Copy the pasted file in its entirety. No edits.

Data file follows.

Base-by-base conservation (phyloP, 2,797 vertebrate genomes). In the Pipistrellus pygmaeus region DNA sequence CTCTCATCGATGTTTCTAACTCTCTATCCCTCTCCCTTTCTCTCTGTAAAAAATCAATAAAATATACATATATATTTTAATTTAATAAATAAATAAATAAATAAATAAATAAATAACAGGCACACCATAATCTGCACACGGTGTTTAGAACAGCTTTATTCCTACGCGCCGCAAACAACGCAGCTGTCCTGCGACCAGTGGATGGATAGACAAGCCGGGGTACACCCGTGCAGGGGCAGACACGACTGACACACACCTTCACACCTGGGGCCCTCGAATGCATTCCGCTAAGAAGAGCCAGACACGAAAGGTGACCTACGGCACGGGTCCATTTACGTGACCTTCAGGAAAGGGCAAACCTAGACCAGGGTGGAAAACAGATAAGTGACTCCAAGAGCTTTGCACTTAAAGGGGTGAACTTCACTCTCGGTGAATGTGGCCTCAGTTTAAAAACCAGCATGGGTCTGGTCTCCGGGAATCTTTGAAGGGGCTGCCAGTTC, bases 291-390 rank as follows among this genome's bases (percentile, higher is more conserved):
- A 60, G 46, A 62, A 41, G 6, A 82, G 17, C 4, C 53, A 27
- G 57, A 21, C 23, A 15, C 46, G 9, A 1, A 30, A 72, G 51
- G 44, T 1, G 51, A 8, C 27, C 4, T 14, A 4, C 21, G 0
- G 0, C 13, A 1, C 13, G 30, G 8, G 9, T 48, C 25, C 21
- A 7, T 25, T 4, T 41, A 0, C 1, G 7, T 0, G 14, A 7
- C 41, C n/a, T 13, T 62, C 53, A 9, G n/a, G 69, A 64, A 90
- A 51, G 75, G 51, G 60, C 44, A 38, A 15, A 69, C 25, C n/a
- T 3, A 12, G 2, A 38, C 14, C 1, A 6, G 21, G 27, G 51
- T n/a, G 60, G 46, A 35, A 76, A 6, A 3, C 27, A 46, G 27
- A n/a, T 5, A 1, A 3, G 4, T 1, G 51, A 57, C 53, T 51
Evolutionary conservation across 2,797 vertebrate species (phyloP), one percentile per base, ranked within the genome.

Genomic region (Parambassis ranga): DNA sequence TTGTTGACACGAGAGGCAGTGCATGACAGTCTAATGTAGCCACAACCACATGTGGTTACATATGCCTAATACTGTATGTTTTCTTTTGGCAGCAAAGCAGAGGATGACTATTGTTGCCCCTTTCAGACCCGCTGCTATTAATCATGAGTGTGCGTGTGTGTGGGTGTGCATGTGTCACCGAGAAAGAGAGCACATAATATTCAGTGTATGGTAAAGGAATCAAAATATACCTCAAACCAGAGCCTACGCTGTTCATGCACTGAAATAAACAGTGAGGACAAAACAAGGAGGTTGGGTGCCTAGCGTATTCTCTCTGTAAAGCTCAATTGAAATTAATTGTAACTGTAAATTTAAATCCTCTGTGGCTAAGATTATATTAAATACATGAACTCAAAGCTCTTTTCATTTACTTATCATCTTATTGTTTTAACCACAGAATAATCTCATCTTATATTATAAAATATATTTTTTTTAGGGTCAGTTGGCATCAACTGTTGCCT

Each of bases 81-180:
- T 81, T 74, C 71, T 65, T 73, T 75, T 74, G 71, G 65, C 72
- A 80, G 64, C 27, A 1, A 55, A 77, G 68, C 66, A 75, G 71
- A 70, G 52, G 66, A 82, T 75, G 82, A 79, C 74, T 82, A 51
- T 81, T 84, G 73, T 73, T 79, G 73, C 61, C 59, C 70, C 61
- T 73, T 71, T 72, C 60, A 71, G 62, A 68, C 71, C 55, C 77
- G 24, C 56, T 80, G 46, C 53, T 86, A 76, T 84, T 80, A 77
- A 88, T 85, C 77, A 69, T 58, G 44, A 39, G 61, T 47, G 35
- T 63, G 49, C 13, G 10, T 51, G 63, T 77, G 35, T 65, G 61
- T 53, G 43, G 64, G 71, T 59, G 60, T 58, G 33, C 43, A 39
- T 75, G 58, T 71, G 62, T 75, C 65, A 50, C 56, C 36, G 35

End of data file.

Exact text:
Base-by-base conservation (phyloP, 2,797 vertebrate genomes). In the Pipistrellus pygmaeus region DNA sequence CTCTCATCGATGTTTCTAACTCTCTATCCCTCTCCCTTTCTCTCTGTAAAAAATCAATAAAATATACATATATATTTTAATTTAATAAATAAATAAATAAATAAATAAATAAATAACAGGCACACCATAATCTGCACACGGTGTTTAGAACAGCTTTATTCCTACGCGCCGCAAACAACGCAGCTGTCCTGCGACCAGTGGATGGATAGACAAGCCGGGGTACACCCGTGCAGGGGCAGACACGACTGACACACACCTTCACACCTGGGGCCCTCGAATGCATTCCGCTAAGAAGAGCCAGACACGAAAGGTGACCTACGGCACGGGTCCATTTACGTGACCTTCAGGAAAGGGCAAACCTAGACCAGGGTGGAAAACAGATAAGTGACTCCAAGAGCTTTGCACTTAAAGGGGTGAACTTCACTCTCGGTGAATGTGGCCTCAGTTTAAAAACCAGCATGGGTCTGGTCTCCGGGAATCTTTGAAGGGGCTGCCAGTTC, bases 291-390 rank as follows among this genome's bases (percentile, higher is more conserved):
- A 60, G 46, A 62, A 41, G 6, A 82, G 17, C 4, C 53, A 27
- G 57, A 21, C 23, A 15, C 46, G 9, A 1, A 30, A 72, G 51
- G 44, T 1, G 51, A 8, C 27, C 4, T 14, A 4, C 21, G 0
- G 0, C 13, A 1, C 13, G 30, G 8, G 9, T 48, C 25, C 21
- A 7, T 25, T 4, T 41, A 0, C 1, G 7, T 0, G 14, A 7
- C 41, C n/a, T 13, T 62, C 53, A 9, G n/a, G 69, A 64, A 90
- A 51, G 75, G 51, G 60, C 44, A 38, A 15, A 69, C 25, C n/a
- T 3, A 12, G 2, A 38, C 14, C 1, A 6, G 21, G 27, G 51
- T n/a, G 60, G 46, A 35, A 76, A 6, A 3, C 27, A 46, G 27
- A n/a, T 5, A 1, A 3, G 4, T 1, G 51, A 57, C 53, T 51
Evolutionary conservation across 2,797 vertebrate species (phyloP), one percentile per base, ranked within the genome.

Genomic region (Parambassis ranga): DNA sequence TTGTTGACACGAGAGGCAGTGCATGACAGTCTAATGTAGCCACAACCACATGTGGTTACATATGCCTAATACTGTATGTTTTCTTTTGGCAGCAAAGCAGAGGATGACTATTGTTGCCCCTTTCAGACCCGCTGCTATTAATCATGAGTGTGCGTGTGTGTGGGTGTGCATGTGTCACCGAGAAAGAGAGCACATAATATTCAGTGTATGGTAAAGGAATCAAAATATACCTCAAACCAGAGCCTACGCTGTTCATGCACTGAAATAAACAGTGAGGACAAAACAAGGAGGTTGGGTGCCTAGCGTATTCTCTCTGTAAAGCTCAATTGAAATTAATTGTAACTGTAAATTTAAATCCTCTGTGGCTAAGATTATATTAAATACATGAACTCAAAGCTCTTTTCATTTACTTATCATCTTATTGTTTTAACCACAGAATAATCTCATCTTATATTATAAAATATATTTTTTTTAGGGTCAGTTGGCATCAACTGTTGCCT

Each of bases 81-180:
- T 81, T 74, C 71, T 65, T 73, T 75, T 74, G 71, G 65, C 72
- A 80, G 64, C 27, A 1, A 55, A 77, G 68, C 66, A 75, G 71
- A 70, G 52, G 66, A 82, T 75, G 82, A 79, C 74, T 82, A 51
- T 81, T 84, G 73, T 73, T 79, G 73, C 61, C 59, C 70, C 61
- T 73, T 71, T 72, C 60, A 71, G 62, A 68, C 71, C 55, C 77
- G 24, C 56, T 80, G 46, C 53, T 86, A 76, T 84, T 80, A 77
- A 88, T 85, C 77, A 69, T 58, G 44, A 39, G 61, T 47, G 35
- T 63, G 49, C 13, G 10, T 51, G 63, T 77, G 35, T 65, G 61
- T 53, G 43, G 64, G 71, T 59, G 60, T 58, G 33, C 43, A 39
- T 75, G 58, T 71, G 62, T 75, C 65, A 50, C 56, C 36, G 35